My friends in the RI Alliance for Gay and Lesbian Civil Rights said Rep. Charlie Donovan Sr. was on record as a solid "NO" to LGBT equality but thanked me for making the call. The next day the gay rights bill passed the State Senate. My friend Padric called elated "I don't know what you said Winkleman but Donovan flipped and voted `YES'." The bill passed the Senate by ONE VOTE. The victory was ephemeral as national religious right groups then flooded RI with money and lobbyists. The Religious Right didn't get any House members to change their vote. Still they did managed to pressure enough weak supporters to miss the roll call and in 1990 RI's gay rights bill died in a tied vote in the House.

There's more...

Winning Same Sex Marriage Equality In A Single Phone Call

http://thepoweronline.wordpress.com/2009 04/06/the-power-to-win-equality-is-in-a -single-phone-call
Today full marriage equality for lesbians, gays, bisexual and transgender citizens lies in persuding a few state legislators who initially voted against marriage equality to support the vote to override Governor Jim Douglas's expected veto. You have THE POWER  to get that single vote we need. Your voice and your story are more POWERful that the fact sheets and legal arguments by any of our LGBT lobbying organizations.

Back in the spring of 1990 I was still living in RI and planning my move to NYC. Massachusetts had recently passed a gay rights law and RI was giving it another try. Previously the our bill passed the House and died in the State Senate. This year we introduced the bill into the Senate first. The vote looked very tight with the probability of narrow defeat. My Senator was Charlie Donovan Sr. I went to the same school as his son, Charlie Jr. who was a few years younger. My dad was one of Jr.'s teachers. I got Sen. Donovan's home number from my parents and nervously called. The answering machine picked up and the taped messaged rolled as I blanked on what to say. The vote was tomorrow so I had to say something to the machine. When the voice gave way to a shrill beep I blurted out "Mr. Donovan, this is Jon Winkleman, Murray's son, and I'm gay." I didn't have a fact sheet to reason with logic or the morality of equal rights. I told him I went to school with Charlie Jr. and I can get fired from my job just cause I'm gay. Also my landlord can evict me from my apartment just because I'm gay. Tomorrow you are really voting on my life. I begged him to support the bill and hung up as the second beep interrupted me.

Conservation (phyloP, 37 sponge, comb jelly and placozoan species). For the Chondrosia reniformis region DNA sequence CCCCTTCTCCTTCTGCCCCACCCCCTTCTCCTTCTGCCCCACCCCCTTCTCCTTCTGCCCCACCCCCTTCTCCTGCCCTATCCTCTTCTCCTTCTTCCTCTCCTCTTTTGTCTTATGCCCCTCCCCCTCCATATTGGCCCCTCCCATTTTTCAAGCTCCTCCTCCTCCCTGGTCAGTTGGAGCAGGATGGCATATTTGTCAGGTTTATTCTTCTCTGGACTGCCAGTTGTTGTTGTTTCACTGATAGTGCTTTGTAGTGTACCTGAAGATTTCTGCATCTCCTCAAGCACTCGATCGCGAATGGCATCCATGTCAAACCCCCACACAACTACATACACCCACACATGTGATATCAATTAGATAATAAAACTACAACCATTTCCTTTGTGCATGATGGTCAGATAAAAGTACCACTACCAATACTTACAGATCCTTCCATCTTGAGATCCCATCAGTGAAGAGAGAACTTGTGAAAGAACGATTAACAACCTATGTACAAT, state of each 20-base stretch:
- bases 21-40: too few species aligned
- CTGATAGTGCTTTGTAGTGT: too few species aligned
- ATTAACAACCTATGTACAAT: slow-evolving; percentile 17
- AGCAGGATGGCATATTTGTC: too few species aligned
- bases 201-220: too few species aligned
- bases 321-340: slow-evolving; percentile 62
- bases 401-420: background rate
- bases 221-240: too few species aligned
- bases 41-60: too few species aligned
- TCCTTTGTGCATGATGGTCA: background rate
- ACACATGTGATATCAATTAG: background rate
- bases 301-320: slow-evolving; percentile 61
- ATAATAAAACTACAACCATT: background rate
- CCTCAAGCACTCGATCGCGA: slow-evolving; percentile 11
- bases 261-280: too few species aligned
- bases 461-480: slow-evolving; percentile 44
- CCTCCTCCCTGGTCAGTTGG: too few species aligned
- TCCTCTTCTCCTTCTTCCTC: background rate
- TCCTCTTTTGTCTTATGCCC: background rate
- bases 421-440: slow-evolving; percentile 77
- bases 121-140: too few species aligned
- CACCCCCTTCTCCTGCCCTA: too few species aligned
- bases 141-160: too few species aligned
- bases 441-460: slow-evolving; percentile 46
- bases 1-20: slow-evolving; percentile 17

My friends in the RI Alliance for Gay and Lesbian Civil Rights said Rep. Charlie Donovan Sr. was on record as a solid "NO" to LGBT equality but thanked me for making the call. The next day the gay rights bill passed the State Senate. My friend Padric called elated "I don't know what you said Winkleman but Donovan flipped and voted `YES'." The bill passed the Senate by ONE VOTE. The victory was ephemeral as national religious right groups then flooded RI with money and lobbyists. The Religious Right didn't get any House members to change their vote. Still they did managed to pressure enough weak supporters to miss the roll call and in 1990 RI's gay rights bill died in a tied vote in the House.

There's more...